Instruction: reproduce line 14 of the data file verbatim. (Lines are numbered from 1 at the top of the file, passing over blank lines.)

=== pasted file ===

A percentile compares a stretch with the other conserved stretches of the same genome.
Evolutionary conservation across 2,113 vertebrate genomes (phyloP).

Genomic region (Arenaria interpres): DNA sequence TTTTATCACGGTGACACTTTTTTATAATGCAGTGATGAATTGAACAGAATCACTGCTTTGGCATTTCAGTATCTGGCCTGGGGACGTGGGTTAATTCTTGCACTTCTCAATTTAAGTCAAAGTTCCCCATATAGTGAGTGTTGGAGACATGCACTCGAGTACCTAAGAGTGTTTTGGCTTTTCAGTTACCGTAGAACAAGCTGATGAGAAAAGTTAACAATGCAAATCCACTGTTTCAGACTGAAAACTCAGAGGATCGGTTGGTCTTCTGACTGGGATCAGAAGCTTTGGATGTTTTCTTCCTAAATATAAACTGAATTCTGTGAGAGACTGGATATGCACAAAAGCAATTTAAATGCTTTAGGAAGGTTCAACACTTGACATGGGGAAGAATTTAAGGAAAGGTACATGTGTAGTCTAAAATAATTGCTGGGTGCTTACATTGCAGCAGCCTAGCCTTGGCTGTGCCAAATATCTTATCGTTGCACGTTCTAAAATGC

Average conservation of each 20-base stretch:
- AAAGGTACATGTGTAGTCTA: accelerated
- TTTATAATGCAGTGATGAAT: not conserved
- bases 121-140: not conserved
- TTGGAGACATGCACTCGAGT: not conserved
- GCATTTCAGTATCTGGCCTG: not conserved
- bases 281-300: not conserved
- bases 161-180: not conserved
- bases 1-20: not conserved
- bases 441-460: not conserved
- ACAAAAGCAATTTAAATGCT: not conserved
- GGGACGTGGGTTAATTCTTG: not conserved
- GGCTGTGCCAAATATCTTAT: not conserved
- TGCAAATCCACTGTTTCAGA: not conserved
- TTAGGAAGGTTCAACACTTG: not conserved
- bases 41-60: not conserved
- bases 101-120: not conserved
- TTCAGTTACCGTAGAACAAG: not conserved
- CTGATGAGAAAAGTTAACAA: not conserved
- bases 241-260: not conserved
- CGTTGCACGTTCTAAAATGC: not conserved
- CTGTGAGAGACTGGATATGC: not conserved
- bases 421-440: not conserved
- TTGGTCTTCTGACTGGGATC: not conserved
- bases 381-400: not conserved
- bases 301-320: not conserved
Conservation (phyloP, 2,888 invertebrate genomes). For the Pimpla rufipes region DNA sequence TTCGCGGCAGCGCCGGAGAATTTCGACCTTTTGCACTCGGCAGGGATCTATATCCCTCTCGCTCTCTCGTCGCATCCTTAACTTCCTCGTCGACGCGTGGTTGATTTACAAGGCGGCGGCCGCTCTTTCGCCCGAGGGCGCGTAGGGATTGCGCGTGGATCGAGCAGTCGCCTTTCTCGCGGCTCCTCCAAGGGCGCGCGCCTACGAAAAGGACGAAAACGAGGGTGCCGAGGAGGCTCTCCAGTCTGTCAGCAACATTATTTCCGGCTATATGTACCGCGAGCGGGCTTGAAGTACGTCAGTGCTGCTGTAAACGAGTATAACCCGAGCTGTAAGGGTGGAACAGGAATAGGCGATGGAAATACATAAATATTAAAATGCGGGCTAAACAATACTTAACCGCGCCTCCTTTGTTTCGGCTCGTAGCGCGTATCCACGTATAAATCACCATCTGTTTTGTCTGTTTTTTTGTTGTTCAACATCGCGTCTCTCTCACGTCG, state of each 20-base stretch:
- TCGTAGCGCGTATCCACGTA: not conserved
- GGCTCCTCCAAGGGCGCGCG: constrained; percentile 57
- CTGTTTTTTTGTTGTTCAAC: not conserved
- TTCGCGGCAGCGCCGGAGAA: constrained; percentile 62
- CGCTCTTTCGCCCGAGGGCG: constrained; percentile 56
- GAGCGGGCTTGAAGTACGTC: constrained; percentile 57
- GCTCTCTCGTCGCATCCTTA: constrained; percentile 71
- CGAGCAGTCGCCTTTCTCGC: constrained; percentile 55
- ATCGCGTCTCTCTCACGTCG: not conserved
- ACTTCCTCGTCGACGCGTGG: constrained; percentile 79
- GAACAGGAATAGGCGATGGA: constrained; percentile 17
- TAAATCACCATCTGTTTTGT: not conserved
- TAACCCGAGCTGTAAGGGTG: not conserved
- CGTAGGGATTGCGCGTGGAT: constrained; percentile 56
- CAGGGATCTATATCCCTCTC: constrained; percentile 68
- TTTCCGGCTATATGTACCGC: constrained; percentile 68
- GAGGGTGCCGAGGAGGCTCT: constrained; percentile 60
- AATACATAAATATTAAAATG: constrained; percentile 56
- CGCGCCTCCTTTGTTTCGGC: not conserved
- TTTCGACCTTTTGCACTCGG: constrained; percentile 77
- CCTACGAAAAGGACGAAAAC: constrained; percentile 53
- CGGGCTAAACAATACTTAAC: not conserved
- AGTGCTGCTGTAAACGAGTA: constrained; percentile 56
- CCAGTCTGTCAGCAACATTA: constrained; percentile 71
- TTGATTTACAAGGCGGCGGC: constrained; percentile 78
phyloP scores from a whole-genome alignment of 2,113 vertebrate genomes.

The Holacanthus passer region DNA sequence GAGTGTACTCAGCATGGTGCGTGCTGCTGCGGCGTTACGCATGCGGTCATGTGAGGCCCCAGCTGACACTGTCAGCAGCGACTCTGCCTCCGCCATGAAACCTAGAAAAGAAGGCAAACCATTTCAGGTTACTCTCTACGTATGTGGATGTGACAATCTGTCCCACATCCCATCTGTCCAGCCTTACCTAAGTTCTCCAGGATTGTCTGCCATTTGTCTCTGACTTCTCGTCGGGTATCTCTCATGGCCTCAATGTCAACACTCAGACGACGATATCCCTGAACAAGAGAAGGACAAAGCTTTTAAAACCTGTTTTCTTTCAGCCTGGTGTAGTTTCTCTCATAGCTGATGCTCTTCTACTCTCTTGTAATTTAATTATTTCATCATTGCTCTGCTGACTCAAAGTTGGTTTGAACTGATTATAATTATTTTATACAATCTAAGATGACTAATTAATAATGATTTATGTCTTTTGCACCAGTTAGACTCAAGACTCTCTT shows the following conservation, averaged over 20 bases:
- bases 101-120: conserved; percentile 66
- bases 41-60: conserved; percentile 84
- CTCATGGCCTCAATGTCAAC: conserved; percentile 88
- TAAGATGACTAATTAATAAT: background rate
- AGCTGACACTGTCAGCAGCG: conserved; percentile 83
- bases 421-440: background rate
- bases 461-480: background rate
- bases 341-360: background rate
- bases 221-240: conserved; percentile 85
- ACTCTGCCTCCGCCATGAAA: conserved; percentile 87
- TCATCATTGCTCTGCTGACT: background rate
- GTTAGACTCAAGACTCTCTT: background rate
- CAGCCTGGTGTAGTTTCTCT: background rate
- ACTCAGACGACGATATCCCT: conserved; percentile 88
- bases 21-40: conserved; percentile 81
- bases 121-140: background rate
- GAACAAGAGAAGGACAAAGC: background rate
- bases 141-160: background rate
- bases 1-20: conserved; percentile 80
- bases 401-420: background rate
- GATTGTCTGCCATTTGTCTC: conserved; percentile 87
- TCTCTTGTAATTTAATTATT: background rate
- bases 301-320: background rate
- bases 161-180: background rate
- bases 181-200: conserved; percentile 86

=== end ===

- ACAAAAGCAATTTAAATGCT: not conserved